At the end of the month, students will be putting on their new school outfits, shoes and backpacks, hopping on a bus and filing through the halls of their schools on the first day.

But local chiropractor Dr. Nicholas Tyger with Fay-West Chiropractic Health Center in East Huntingdon Township cautions that students need to be cognizant of how much they’ll be stuffing in their backpacks this year.

“The ACA (American Chiropractic Association) recommends limiting the backpack’s weight to 10 percent of the child’s body weight, as well as wearing the backpack appropriately,” said Tyger.

“For instance, if your 10-year-old child weighs 70 pounds, the weight of their backpack should not exceed seven pounds according to the ACA,” he said.

Anyone who carries a heavier load than that is at risk for injury.

“If someone attempts to carry a load that is too great, injury may appear fast and furious or after a period of time,” Tyger said.

The “when” depends on several factors, including the weight of the load, how the load is carried and the number of times the load has been poorly carried.

“If the weight is much too heavy for the child to carry, a mild to moderate muscle strain may occur as soon as the first trip home from school,” said Tyger. “If the weight is excessive, but the child can manage it by distorting their posture, the negative effects may take longer to express as symptoms.”

The website of the American Chiropractic Association said a newer back pain trend among youngsters isn’t surprising when considering the disproportionate amounts of weight they carry in their backpacks

Dr. Scott Bautch, a member of the ACA’s Council on Occupational Health said a study conducted in Italy found that the average child carries a backpack that would be the equivalent of a 39-pound burden for a 176-pound man, or a 29-pound load for a 132-pound woman. Of those children carrying heavy backpacks to school, 60 percent had experienced back pain as a result.

He added that preliminary results of studies conducted in France show that the longer a child wears a backpack, the longer it takes for a curvature or deformity of the spine to correct itself.

But overloaded backpacks are just one piece of the puzzle. Issues can also occur by using a backpack that is not padded or reinforced well or by wearing it the wrong way such as using just one shoulder strap.

When it comes to buying a backpack, Tyger said bigger is not always better.

“A bigger backpack leads to over packing, increasing the weight,” he said. “Look for something that fits your child’s frame with padded shoulder straps and, if possible, a padded waist strap/belt.

“Backpacks should be worn with both shoulder straps and a waist strap/ belt if one is available,” Tyger added. “The straps should be padded appropriately and adjusted to the child’s height.”

The bottom of the backpack should not be worn lower than four inches below the waistline.

“If it is too low, the child will lean forward to compensate which will stress the neck and shoulders,” Tyger said. “Ideally, the waist belt (if present) should be padded too and sit directly on the top of the hip bones or just above it. These straps allow for improved weight distribution, lessening the burden of the low back & shoulders.

How a child packs their backpack is equally important.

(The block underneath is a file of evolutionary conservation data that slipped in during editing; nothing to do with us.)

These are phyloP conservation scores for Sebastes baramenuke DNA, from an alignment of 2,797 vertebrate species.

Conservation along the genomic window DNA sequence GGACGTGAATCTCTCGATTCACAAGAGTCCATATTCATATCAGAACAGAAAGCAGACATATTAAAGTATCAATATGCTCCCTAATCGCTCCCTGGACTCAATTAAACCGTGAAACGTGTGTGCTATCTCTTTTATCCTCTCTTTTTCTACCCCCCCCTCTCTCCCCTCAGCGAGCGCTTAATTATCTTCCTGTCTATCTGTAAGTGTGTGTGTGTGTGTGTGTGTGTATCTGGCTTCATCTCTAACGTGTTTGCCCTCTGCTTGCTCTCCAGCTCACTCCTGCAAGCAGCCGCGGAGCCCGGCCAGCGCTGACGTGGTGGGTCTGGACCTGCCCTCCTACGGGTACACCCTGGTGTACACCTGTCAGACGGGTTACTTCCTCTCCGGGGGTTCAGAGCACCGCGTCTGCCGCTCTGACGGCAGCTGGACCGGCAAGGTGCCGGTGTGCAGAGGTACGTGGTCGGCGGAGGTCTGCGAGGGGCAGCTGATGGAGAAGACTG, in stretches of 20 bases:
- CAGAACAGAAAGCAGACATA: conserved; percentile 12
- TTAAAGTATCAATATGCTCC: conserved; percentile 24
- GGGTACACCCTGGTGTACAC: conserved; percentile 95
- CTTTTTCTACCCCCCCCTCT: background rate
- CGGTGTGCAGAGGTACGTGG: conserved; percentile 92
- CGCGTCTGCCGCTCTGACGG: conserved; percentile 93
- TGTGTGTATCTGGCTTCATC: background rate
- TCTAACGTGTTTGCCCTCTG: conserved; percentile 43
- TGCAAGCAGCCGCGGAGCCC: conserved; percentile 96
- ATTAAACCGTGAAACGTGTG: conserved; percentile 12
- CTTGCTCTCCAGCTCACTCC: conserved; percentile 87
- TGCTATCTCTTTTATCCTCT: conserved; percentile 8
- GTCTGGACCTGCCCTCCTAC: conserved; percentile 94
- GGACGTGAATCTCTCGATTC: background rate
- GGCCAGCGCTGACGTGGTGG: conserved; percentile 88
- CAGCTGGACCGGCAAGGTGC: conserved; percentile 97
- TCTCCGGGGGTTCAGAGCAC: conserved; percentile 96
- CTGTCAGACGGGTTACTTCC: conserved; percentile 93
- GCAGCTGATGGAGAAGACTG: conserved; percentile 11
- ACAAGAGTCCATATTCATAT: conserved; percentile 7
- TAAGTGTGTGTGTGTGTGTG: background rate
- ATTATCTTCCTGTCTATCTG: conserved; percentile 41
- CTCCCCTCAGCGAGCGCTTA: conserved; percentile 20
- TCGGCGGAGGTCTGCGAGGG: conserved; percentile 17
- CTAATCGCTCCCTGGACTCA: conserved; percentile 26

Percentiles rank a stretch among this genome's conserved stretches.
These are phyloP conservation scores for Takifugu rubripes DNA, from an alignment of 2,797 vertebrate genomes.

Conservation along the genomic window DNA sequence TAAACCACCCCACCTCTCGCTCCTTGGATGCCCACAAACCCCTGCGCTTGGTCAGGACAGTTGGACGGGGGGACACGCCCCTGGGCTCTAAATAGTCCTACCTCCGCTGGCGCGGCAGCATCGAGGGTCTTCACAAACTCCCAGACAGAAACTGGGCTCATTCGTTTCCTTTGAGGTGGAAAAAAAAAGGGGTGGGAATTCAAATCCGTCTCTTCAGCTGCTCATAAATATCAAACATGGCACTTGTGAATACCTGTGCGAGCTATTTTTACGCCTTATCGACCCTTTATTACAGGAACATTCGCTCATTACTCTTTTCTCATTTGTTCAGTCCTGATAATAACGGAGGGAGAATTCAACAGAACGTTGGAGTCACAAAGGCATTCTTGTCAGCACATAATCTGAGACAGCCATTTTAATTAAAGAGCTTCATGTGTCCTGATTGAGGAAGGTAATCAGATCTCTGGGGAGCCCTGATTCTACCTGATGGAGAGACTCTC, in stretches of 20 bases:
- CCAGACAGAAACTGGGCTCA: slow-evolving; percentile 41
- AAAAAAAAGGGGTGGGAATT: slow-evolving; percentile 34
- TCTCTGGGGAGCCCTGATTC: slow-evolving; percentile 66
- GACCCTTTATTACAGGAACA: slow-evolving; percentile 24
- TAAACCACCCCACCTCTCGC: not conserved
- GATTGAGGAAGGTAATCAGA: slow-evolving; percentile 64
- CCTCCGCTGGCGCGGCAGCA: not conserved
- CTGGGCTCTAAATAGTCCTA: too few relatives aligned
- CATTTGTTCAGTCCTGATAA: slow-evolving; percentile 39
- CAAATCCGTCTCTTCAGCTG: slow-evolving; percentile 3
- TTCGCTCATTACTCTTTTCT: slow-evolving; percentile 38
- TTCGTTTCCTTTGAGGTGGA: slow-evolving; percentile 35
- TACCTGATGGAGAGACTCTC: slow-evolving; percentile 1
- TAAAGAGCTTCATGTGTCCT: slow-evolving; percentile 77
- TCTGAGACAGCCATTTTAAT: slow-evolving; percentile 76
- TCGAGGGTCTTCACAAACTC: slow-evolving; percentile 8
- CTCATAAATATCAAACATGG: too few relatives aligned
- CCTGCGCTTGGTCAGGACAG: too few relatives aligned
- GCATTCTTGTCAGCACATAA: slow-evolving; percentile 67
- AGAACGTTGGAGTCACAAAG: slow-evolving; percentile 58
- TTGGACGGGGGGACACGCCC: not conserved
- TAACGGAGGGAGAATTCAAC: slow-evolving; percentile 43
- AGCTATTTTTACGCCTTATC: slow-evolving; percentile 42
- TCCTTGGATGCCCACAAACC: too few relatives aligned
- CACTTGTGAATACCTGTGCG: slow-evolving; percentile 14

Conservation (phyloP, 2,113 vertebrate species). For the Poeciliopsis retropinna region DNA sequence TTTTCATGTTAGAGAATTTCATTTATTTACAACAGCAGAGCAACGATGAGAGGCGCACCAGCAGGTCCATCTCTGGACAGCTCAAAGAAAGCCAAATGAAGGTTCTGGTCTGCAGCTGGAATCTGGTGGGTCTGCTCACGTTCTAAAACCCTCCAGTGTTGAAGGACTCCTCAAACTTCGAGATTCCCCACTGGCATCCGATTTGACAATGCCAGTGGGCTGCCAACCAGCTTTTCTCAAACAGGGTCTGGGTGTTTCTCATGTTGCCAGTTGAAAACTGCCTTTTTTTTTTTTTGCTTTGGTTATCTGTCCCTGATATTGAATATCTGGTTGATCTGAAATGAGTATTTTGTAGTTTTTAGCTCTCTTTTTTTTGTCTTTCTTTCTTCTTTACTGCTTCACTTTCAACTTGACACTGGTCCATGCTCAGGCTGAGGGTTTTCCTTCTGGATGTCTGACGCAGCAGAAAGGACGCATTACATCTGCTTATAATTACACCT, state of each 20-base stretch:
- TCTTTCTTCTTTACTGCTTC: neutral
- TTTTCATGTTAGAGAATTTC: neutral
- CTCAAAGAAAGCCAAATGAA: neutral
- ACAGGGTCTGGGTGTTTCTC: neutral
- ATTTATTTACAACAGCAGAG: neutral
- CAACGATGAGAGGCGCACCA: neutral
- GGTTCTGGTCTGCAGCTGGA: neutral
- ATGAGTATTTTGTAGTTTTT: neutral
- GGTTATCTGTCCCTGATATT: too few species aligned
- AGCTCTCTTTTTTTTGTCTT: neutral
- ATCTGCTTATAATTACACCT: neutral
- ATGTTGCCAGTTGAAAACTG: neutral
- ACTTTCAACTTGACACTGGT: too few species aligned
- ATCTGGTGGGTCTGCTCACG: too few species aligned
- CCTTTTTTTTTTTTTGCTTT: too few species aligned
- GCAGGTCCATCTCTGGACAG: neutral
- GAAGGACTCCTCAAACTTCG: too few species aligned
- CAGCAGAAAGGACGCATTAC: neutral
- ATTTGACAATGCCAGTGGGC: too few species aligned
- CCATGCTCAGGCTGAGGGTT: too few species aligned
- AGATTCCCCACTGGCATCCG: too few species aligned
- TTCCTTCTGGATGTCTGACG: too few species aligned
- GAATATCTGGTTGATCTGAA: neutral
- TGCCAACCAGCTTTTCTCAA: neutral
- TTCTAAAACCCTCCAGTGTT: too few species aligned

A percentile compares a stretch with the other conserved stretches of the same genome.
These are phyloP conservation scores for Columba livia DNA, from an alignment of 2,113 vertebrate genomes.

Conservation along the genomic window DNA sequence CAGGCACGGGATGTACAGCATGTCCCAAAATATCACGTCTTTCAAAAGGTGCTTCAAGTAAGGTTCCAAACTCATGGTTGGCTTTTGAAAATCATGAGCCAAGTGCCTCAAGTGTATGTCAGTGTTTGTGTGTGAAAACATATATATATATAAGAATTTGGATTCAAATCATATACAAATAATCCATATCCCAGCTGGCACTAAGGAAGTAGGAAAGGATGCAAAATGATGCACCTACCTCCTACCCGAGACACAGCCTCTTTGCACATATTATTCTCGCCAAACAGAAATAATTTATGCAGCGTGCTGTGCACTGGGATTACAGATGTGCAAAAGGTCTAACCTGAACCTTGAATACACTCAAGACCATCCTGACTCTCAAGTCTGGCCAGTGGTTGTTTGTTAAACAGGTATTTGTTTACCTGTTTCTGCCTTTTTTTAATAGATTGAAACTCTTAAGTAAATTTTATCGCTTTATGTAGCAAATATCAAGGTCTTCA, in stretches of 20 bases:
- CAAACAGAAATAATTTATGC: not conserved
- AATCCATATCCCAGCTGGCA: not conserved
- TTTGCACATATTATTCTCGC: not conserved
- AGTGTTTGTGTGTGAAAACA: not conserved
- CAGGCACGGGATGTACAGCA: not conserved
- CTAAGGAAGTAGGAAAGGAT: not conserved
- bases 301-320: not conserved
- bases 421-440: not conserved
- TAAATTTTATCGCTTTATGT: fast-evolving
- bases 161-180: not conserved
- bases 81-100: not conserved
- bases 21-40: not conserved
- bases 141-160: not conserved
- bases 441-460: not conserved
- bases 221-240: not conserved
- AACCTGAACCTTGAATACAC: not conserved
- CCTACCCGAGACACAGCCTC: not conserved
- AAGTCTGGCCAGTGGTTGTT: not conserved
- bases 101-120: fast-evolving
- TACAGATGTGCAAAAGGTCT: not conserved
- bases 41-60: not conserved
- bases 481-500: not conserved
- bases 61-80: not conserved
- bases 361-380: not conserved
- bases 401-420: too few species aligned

“They need to put the bigger and heavier books towards the back of the bag - closest to the child’s back when being worn,” said Tyger. “The farther the weight is away from the child, the more difficult it will be to carry.”

While heavy backpacks can affect students who don’t have a pre-existing back issue, those who do, such as scoliosis, are far more likely to get injured.

Tyger said it’s important for a student or the parent to communicate any concerns with teachers or principals at beginning of school year.

“Teachers may be open to allowing the student to make more frequent trips to his or her locker to exchange books, use textbooks already present in classroom, share books with a classmate, or some other solution that is in line with the teachers’ lesson plans,” he said.

Dr. Kevin Hartbauer, superintendent at Brownsville Area School District said this has not been a concern or an issue in their district.

“However, if we have a student with a medical condition and medical documentation, we make all the necessary accommodations for that student,” he said.

Dr. Daniel Bosnic, assistant to the superintendent at Uniontown Area School District, said they are always willing to work with students if they have a medical need.

“Also, a majority of our textbooks now have a complete version that is available to our students online,” he added.

Although Connellsville Area School District does not have a specific board policy pertaining to backpacks, Superintendent Joseph Bradley said “as with all health related issues, our administrators make reasonable accommodations regardless of what they are.”

Tyger said when someone enters their office experiencing back pain, their first goal is to reduce that pain, and as the pain improves, they work to strengthen and stabilize the appropriate areas

This treatment can include chiropractic adjustments to the joints of the spine/ pelvis that aren’t moving as they should and performing other therapies such as electrical muscle stimulation (STIM), which decreases muscle tension and aids in pain relief, and intersegmental traction (roller table), which helps to increase and restore necessary elasticity and motion to the spine.

Other treatments can include low level laser (cold laser) that accelerate tissue healing and lessen pain, and also therapeutic exercises which can be stretches or strengthening activities.

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